Also on Friday, President Obama finally broke his post-presidency silence. In a surprisingly combative speech given in front of students at the University of Illinois, he essentially defined the cancer that is Tr-mpism, that is the Republican Party these days, telling the young folks:

…even though your generation is the most diverse in history with a greater acceptance and celebration of our differences than ever before, those are the kinds of conditions that are ripe for exploitation by politicians who have no compunction and no shame about tapping into America’s dark history of racial and ethnic and religious division. Appealing to tribe, appealing to fear, pitting one group against another, telling people that order and security will be restored if it weren’t for those who don’t look like us or don’t sound like us or don’t pray like we do, that’s an old playbook. It’s as old as time.

And in a healthy democracy, it doesn’t work. Our antibodies kick in, and people of goodwill from across the political spectrum call out the bigots and the fear mongers and work to compromise and get things done and promote the better angels of our nature.

But when there’s a vacuum in our democracy, when we don’t vote, when we take our basic rights and freedoms for granted, when we turn away and stop paying attention and stop engaging and stop believing and look for the newest diversion, the electronic versions of bread and circuses, then other voices fill the void.

A politics of fear and resentment and retrenchment takes hold and demagogues promise simple fixes to complex problems. They promise to fight for the little guy, even as they cater to the wealthiest and most powerful. They promise to clean up corruption and then plunder away. They start undermining norms that ensure accountability and try to change the rules to entrench their power further. They appeal to racial nationalism that’s barely veiled, if veiled at all. Sound familiar?

Of course it sounds familiar. Maybe it sounds too familiar for some folks. Maybe people are tired of hearing about all the incompetence and corruption. Maybe there is some exhaustion, or cynicism, setting in, thwarting the will to fight the disease and fight the fear of the disease. That remains to be seen. But I want to emphasize something Obama said:

Our antibodies kick in, and people of goodwill from across the political spectrum call out the bigots and the fear mongers and work to compromise and get things done and promote the better angels of our nature.

His talk of “antibodies” in our politics reminded me of something Barbara Ehrenreich wrote in her recent book, Natural Causes. Ehrenreich is best known for her political activism and writings on various social issues, but she holds a PhD in cellular immunology. She’s also a breast cancer survivor. In Natural Causes she relates how she discovered something “deeply upsetting” about our immune system and cancer, something so upsetting that she “could only think, This changes everything.” What she found was,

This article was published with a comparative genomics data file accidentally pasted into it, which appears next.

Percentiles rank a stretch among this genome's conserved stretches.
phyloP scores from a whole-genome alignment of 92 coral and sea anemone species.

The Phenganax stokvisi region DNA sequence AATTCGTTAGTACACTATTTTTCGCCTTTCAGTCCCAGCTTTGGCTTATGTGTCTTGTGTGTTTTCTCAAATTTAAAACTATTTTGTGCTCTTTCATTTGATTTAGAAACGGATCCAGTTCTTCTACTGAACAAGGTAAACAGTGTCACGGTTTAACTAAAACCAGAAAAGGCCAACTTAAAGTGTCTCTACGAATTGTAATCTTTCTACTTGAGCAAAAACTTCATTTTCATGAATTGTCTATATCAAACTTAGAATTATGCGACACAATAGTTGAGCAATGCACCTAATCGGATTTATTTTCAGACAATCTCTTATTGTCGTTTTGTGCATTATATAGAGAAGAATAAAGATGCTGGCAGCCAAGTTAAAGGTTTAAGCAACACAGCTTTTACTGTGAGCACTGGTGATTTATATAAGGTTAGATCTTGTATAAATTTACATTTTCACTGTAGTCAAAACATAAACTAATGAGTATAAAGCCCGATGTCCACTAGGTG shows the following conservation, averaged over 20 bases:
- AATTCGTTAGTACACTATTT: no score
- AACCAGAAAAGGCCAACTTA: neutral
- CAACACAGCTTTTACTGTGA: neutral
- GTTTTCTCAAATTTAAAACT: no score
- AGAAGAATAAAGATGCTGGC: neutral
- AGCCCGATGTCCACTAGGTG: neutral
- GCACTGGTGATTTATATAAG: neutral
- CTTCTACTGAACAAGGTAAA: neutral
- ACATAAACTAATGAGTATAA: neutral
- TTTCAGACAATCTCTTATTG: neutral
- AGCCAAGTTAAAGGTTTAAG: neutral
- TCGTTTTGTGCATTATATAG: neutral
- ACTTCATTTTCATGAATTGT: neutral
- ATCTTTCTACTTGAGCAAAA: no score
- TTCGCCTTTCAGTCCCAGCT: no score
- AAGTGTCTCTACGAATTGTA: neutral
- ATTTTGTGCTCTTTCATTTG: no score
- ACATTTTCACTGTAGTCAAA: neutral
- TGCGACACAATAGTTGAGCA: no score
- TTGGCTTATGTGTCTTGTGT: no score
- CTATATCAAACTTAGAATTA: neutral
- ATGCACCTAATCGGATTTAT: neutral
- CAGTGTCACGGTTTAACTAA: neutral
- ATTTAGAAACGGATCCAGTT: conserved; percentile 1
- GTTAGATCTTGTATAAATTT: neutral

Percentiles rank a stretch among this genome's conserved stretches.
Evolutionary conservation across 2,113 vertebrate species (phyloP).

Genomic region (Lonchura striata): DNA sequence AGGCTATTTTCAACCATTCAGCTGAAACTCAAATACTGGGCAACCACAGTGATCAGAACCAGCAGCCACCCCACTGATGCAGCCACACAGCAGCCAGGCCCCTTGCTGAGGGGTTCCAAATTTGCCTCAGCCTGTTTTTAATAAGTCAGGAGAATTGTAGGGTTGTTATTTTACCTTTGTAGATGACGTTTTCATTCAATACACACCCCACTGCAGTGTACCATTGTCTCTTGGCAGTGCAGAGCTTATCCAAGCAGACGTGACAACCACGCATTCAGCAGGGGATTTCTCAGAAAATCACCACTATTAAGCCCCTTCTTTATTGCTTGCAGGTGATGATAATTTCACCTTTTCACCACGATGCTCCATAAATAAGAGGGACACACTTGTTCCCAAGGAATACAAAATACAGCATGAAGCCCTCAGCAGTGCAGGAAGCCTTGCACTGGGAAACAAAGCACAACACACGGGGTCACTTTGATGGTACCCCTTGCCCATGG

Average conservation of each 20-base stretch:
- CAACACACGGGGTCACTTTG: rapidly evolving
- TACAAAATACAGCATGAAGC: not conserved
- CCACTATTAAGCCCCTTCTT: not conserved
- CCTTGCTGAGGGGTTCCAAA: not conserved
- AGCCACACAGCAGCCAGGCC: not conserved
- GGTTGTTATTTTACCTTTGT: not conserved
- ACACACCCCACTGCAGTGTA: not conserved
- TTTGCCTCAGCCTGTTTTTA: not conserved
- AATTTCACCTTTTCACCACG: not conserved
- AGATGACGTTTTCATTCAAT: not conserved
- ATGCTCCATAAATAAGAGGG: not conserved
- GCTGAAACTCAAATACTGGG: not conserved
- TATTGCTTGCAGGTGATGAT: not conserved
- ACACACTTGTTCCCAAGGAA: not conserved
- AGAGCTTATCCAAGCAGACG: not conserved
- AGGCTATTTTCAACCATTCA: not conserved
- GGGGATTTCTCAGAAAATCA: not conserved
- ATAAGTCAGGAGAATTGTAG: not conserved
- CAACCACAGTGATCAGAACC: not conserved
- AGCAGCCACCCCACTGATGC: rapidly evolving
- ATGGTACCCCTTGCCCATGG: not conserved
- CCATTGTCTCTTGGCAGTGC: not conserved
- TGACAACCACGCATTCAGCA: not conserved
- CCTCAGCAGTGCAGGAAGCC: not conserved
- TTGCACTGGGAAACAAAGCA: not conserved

the immune system actually abets the growth and spread of tumors, which is like saying that the fire department is staffed by arsonists. We all know that the function of the immune system is to protect us, most commonly from bacteria and viruses, so its expected response to cancer should be a concerted and militant defense. As a graduate student, I had worked in two different laboratories dedicated to elucidating the defenses mounted by the immune system, and had come to think of it as a magical and for the most part invisible protective cloak. I could walk through the valley of the shadow of death, so to speak, or expose myself to deadly microbes, and know no evil, because my immune cells and antibodies would keep me from harm. But here they were—going over to the other side.

I found this shocking. I found it disturbing. Does our immune system actually betray us, when it comes to cancer? Does it actually “enable the growth and spread of cancer,” as Ehrenreich claims? Yes. The culprit is a type of immune cell, a type of white blood cell, called a “macrophage.” Apparently there are “good” macrophages and “bad” ones, the bad ones helping to make, as the British Journal of Cancer puts it, “the tumour microenvironment conducive to tumour progression and metastasis.” Yikes. There’s even a name for these traitors: tumor-associated macrophages, or TAMs, which, as The Scientist magazine alarmingly notes, “can make up as much as 50 percent of a tumor’s mass.” Ehrenreich, writing about the state of biological science at the end of the 20th century regarding the immune system, wrote:

…as the century came to a close, it became increasingly evident that the immune system was not only giving cancer cells a pass and figuratively waving them through checkpoints. Perversely and against all biological reason, it was aiding them to spread and establish new tumors through the body.